The show often focuses on Lucy’s desire and scheming to enter the show business world with her husband. Hollywood writer Christopher Anderson states that ‘In episode after episode Lucy rebels against the confinements of domestic life for women, the dull routines of cooking and housework…the straightjacket of demure femininity. Her acts of rebellion…are meant to expose the absurd restrictions placed on women in a male-dominated society.’ (Anderson) Put like this, we can see Lucy as a subversive character. Yet the domestic role she subverts seems, in some ways, made possible due to her husband’s ethnicity and thus inferiority. I am not in anyway saying that Ball saw her husband and inferior because he was Cuban-American but instead that 1950’s American society accepted Lucy Ricardo’s “un-homely” antics because they perhaps saw her as superior to her husband. If, on the other hand, her onscreen husband had been someone like Cary Grant would Lucy have been able to undermine his authority in the same way?

In a series that corresponded roughly to their real lives, it is notable that Desi played a character very much like himself, while Ball had to suppress her professional identity as a performer and pretend to be a mere housewife.  Having said this, Carini believes in portraying certain images of themselves to the media and public, it is in fact Ball and Arnaz who are actually the ones living this gender conservatism, not their characters. She asserts that ‘In claiming their roles of unemotional business man and doting wife and mother, each partner gravitated toward a highly gendered discourse that seemed to confirm the cliché that dogs the Eisenhower era: that the male was the head of the household and that the female kept the hearth fires burning.'(Carini. 2003, p. 47) And when looking a Ball’s interaction with Hopper and the image she projected to the public through her it is clear that Carini’s point is a valid one. When not being completely guarded about her personal life, Ball portrayed this “domestic goddess” image to the media and in doing so was strategically distancing herself from the active business woman that she clearly was. Therefore, she was perhaps not subjected to quite as much politics of being a woman in a “man’s world”. It also meant that Ball did not distance any of her faithful viewers who only really knew her as Lucy Ricardo, not a business savvy woman who was making millions of dollars playing the goofy housewife.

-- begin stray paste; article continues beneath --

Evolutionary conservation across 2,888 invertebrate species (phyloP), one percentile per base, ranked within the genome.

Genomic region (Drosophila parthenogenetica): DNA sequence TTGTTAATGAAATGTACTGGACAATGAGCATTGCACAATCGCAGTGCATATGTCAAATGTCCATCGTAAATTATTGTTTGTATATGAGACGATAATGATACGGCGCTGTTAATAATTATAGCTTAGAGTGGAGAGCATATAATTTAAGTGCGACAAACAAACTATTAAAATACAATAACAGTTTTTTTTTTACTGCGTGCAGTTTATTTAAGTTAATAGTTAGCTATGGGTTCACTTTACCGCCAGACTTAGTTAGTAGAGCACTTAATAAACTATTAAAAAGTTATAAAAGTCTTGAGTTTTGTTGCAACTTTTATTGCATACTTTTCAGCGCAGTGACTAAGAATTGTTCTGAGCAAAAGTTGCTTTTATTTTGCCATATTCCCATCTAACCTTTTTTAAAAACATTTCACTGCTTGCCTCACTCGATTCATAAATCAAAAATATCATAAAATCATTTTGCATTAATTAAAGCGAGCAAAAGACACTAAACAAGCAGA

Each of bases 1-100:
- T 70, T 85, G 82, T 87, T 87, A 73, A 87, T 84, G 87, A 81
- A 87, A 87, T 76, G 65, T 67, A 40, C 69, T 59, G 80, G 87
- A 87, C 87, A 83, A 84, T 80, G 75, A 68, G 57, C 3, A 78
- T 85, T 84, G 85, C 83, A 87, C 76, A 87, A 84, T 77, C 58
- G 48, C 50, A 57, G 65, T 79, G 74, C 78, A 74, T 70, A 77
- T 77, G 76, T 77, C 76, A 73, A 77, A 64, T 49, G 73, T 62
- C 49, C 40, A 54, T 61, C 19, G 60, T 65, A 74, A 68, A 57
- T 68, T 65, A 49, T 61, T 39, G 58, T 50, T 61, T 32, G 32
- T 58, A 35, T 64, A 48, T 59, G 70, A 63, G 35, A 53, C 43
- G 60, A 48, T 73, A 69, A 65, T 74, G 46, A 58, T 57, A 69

Lucille Ball once said “I’m not funny. What I am is brave” and to be the first woman to own her own studio in Hollywood not only indicates that she had guts but also shows the level of power she had in the industry during the 1950’s. At head of Desilu productions Ball and Arnaz are responsible for television filming innovation that are still used and relevant today. As the engine that drove I Love Lucy, she created a show that pushed the boundaries of technical advancements, of social content, and popularity. American viewers felt that the birth of her onscreen child was of more interest to them than the beginning of a new political era. This, in some ways shows, that with the help of television as her medium Ball reached viewers that no political arena could.

References:

Anderson, Christopher, ‘I Love Lucy‘, 30 Nov 2007.  1 May 2008. <http://www.museum.tv/archives/etv/I/htmlI/ilovelucy/ilovelucy.htm>

Carini, Susan M., 2003 ‘Love’s Labors Almost Lost: Managing Crisis during the Reign of I Love Lucy’ in Cinema Journal 43, no.1, Fall, p.44-62.

Gilbert, T, and Sanders, C S, 1993, Desilu: The Story of Lucille Ball and Desi Arnaz, Morrow, New York, p. 29. Quoted from a statement made in 1952.

Filmography:

I Love Lucy, CBS, 1951 – 1957.


Here are two of the most memorable I Love Lucy moments:

Questions:

  • Lucille Ball & Desi Arnaz vs. Public personas vs. Lucy & Ricky Ricardo. Where does one end and another begin?

  • Investigate the impact that Lucille Ball had on 1950 film and television during the 1950s. How much power did she really wield? (Tutorial Question)

References:

Susan M. Carini (2003) ‘Love’s Labors Almost Lost: Managing Crisis During the Reign of I Love Lucy’ in Cinema Journal 43, no.1, Fall, p.44-62.

Anderson, Christopher. Hollywood TV: The Studio System in the Fifties. Austin, Texas: University of Texas Press, 1994.

http://www.museum.tv/archives/etv/I/htmlI/ilovelucy/ilovelucy.htm